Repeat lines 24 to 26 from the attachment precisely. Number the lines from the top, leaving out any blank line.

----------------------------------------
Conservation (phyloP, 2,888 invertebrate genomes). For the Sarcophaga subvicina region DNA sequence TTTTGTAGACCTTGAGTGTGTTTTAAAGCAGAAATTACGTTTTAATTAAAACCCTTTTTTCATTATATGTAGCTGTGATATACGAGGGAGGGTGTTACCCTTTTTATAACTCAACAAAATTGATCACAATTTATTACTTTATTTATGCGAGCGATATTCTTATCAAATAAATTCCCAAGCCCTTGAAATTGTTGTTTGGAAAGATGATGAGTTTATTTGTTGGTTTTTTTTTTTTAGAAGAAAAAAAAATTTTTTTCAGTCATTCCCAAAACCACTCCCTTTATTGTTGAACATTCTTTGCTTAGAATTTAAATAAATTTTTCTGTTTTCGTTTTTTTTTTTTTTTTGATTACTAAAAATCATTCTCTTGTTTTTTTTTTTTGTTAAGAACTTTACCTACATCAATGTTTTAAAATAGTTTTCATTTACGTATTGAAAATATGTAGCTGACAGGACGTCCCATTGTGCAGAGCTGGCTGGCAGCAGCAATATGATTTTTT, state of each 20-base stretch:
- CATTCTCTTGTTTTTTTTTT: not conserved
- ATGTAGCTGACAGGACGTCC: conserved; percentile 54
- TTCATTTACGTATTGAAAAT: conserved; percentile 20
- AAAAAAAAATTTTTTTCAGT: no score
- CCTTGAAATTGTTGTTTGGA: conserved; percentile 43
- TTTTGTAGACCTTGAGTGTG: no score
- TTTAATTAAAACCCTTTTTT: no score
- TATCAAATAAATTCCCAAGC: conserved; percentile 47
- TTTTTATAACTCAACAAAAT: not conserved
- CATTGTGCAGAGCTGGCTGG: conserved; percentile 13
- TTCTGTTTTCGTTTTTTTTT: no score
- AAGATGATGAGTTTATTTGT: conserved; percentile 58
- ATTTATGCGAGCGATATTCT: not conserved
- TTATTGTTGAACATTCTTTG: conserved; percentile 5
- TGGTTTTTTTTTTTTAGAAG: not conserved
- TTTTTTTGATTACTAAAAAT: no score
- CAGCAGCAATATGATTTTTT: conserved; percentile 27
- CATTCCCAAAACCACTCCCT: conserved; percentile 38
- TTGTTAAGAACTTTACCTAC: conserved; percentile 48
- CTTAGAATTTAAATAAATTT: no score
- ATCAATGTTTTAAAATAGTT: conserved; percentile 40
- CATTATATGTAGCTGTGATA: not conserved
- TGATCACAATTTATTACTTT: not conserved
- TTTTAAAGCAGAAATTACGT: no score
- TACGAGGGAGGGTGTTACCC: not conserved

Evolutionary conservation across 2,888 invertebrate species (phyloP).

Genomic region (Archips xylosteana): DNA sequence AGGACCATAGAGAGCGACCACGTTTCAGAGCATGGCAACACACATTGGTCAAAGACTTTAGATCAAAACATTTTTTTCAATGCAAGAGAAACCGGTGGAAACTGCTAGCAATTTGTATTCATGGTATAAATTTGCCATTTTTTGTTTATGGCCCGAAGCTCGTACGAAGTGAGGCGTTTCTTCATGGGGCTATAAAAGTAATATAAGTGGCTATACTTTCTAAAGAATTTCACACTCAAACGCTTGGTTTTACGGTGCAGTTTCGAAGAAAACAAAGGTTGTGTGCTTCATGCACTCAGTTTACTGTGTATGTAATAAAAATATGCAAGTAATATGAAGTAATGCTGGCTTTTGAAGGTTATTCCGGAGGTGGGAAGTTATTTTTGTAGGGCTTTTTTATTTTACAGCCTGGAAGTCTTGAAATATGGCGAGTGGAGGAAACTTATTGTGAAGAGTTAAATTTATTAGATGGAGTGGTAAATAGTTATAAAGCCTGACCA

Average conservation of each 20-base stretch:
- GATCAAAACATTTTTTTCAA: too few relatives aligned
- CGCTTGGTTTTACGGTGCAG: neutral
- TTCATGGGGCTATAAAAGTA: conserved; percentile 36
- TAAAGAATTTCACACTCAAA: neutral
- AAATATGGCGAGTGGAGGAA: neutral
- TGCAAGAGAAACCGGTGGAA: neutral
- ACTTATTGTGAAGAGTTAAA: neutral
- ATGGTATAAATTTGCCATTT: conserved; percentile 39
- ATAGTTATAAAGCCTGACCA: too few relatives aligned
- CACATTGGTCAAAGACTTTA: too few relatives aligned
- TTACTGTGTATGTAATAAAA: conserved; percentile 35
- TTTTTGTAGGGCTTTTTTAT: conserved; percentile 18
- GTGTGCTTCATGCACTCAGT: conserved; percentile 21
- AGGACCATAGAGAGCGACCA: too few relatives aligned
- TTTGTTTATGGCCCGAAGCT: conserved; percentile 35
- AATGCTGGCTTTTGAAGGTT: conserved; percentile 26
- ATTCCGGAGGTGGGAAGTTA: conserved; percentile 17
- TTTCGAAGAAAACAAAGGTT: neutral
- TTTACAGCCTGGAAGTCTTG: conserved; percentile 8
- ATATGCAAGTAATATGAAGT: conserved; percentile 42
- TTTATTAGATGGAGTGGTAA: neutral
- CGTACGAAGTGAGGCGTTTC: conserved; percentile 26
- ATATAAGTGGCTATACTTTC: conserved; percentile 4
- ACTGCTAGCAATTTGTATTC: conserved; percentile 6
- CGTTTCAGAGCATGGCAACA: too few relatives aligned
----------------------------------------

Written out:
- TGATCACAATTTATTACTTT: not conserved
- TTTTAAAGCAGAAATTACGT: no score
- TACGAGGGAGGGTGTTACCC: not conserved